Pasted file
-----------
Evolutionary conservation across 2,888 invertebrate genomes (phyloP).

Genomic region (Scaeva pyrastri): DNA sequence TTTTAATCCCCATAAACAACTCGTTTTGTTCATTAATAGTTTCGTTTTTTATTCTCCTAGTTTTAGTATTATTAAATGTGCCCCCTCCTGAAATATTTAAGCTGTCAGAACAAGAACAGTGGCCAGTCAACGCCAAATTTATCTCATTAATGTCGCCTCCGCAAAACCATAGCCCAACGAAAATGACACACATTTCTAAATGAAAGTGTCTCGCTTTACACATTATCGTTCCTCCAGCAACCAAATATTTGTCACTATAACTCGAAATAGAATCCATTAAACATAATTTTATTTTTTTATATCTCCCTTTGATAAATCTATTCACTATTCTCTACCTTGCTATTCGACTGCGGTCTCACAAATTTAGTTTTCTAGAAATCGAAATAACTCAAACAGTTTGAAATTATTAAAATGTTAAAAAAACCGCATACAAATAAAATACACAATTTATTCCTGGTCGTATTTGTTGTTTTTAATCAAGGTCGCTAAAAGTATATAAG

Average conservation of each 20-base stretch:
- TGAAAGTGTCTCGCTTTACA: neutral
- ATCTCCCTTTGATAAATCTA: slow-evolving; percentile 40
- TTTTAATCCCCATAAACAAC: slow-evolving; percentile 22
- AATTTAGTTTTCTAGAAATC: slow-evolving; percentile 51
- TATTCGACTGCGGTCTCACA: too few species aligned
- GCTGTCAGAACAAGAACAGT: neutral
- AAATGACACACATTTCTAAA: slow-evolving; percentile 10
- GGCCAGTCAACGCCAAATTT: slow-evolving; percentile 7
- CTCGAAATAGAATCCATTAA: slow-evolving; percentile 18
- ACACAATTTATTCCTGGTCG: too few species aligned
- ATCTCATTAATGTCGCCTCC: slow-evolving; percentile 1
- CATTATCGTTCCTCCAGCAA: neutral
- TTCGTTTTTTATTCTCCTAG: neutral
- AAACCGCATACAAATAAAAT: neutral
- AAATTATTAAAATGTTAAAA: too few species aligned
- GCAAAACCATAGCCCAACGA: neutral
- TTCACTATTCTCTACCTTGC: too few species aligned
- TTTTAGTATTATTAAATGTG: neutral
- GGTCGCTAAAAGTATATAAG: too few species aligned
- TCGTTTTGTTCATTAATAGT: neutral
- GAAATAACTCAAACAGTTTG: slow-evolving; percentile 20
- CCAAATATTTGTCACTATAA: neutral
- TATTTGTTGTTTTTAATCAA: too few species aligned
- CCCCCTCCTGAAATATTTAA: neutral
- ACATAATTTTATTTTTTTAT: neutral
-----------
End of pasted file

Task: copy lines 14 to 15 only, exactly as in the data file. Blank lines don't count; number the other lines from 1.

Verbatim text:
- ATCTCATTAATGTCGCCTCC: slow-evolving; percentile 1
- CATTATCGTTCCTCCAGCAA: neutral